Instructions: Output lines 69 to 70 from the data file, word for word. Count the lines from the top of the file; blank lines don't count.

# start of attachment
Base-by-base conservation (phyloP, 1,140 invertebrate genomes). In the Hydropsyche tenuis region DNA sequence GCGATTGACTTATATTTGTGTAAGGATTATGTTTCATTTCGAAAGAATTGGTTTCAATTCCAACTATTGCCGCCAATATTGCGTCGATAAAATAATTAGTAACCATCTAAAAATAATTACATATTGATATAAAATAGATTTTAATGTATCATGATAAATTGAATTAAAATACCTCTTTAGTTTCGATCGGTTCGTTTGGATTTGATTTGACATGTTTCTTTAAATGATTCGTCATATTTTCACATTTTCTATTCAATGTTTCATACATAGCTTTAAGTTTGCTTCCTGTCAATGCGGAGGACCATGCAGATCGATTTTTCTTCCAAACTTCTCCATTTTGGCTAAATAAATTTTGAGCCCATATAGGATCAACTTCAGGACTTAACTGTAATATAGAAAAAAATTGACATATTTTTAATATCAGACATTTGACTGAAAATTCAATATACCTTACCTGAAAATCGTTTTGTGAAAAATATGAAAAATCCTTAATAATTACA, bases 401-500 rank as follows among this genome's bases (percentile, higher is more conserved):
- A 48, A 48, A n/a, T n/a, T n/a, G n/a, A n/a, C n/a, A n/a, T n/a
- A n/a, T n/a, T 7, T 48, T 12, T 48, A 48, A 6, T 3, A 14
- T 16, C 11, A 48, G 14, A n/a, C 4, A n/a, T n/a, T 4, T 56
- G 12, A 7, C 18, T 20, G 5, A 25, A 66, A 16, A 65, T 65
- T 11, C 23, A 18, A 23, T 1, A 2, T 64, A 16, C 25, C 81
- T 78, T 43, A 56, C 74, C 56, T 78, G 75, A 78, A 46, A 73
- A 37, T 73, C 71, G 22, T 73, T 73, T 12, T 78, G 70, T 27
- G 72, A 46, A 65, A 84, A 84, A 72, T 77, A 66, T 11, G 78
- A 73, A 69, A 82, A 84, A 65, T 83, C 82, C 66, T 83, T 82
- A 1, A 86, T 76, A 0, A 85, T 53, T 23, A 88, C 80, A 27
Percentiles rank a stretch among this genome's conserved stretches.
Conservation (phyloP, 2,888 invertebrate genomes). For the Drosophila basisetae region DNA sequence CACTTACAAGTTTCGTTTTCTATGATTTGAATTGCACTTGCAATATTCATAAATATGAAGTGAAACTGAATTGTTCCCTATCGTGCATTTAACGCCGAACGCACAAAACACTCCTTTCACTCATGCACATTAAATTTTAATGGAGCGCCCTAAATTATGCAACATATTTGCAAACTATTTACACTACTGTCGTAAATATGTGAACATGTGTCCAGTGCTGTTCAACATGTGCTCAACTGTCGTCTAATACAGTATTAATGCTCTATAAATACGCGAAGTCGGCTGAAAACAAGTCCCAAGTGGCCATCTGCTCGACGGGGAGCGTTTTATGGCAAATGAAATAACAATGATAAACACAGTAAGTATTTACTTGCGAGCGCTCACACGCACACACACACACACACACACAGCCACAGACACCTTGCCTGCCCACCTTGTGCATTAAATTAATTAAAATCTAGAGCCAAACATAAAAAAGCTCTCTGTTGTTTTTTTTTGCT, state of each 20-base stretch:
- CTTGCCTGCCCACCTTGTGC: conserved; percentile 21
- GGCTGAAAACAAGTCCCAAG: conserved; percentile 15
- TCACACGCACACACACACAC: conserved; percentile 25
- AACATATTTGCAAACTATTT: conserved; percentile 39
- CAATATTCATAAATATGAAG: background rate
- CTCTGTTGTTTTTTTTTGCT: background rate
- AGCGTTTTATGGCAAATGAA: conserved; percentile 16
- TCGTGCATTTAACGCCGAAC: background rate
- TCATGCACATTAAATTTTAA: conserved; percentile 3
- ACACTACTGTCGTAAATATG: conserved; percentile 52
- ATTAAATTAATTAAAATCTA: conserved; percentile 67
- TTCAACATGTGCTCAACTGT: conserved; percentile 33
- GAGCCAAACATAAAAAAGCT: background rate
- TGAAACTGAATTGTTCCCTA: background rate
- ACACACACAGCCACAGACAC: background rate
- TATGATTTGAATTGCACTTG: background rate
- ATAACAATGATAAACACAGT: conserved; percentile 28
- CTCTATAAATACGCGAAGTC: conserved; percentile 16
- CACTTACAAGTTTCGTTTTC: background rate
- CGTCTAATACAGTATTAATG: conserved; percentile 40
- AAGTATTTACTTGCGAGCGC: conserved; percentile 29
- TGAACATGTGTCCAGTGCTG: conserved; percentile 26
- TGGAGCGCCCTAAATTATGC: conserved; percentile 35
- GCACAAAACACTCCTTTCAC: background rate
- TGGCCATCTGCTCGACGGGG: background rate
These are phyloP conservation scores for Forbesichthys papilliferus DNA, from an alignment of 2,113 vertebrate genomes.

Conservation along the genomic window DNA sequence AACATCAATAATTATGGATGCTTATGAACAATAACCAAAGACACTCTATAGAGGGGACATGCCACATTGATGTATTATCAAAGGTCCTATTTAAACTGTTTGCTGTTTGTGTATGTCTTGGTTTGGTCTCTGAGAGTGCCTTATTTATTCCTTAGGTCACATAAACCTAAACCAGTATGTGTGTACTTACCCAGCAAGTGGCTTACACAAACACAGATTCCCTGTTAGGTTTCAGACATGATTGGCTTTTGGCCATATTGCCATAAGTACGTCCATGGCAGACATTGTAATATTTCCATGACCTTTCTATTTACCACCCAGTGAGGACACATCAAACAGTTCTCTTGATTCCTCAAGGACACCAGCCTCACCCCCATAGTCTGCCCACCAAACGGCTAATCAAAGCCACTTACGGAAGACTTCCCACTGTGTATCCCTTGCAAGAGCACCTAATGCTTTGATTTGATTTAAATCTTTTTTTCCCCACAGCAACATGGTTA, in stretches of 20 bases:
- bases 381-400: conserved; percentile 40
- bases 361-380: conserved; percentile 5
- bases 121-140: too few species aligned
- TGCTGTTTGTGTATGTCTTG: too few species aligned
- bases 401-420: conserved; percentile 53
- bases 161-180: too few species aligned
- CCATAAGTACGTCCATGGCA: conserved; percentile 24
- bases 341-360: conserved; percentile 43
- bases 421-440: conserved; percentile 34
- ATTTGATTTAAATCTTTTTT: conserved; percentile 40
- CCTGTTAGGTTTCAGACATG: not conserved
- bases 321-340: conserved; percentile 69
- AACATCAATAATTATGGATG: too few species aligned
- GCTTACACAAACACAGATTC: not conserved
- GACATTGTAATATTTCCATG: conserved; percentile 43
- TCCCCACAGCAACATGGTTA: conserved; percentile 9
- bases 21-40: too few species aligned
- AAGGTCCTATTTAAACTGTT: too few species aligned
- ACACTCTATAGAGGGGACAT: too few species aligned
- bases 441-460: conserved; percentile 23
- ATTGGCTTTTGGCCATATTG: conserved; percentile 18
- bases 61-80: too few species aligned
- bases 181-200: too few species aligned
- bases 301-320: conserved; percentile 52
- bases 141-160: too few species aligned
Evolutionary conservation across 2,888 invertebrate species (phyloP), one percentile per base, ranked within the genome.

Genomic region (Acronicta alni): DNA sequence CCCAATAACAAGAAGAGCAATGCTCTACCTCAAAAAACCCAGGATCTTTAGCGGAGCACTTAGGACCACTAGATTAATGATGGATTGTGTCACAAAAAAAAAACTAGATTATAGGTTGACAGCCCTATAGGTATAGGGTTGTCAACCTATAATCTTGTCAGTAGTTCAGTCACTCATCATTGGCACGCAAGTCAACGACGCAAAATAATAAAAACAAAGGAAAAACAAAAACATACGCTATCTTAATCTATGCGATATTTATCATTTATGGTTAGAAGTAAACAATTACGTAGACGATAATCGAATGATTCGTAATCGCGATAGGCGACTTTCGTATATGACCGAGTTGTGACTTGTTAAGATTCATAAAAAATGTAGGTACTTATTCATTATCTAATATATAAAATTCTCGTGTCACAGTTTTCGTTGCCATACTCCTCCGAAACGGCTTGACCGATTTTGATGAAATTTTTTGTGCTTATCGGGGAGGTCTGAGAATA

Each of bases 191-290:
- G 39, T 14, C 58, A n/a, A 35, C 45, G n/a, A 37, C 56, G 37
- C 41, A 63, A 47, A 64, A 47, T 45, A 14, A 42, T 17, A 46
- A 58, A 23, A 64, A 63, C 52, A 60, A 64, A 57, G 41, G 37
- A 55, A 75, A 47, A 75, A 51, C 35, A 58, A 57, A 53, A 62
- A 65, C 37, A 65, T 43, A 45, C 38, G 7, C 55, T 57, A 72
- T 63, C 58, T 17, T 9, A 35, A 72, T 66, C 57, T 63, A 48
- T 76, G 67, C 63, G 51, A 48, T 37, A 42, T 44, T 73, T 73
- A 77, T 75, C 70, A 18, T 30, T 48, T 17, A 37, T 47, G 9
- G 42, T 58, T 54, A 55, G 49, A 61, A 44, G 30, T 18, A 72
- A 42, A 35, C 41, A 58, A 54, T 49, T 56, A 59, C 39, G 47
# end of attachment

- G 39, T 14, C 58, A n/a, A 35, C 45, G n/a, A 37, C 56, G 37
- C 41, A 63, A 47, A 64, A 47, T 45, A 14, A 42, T 17, A 46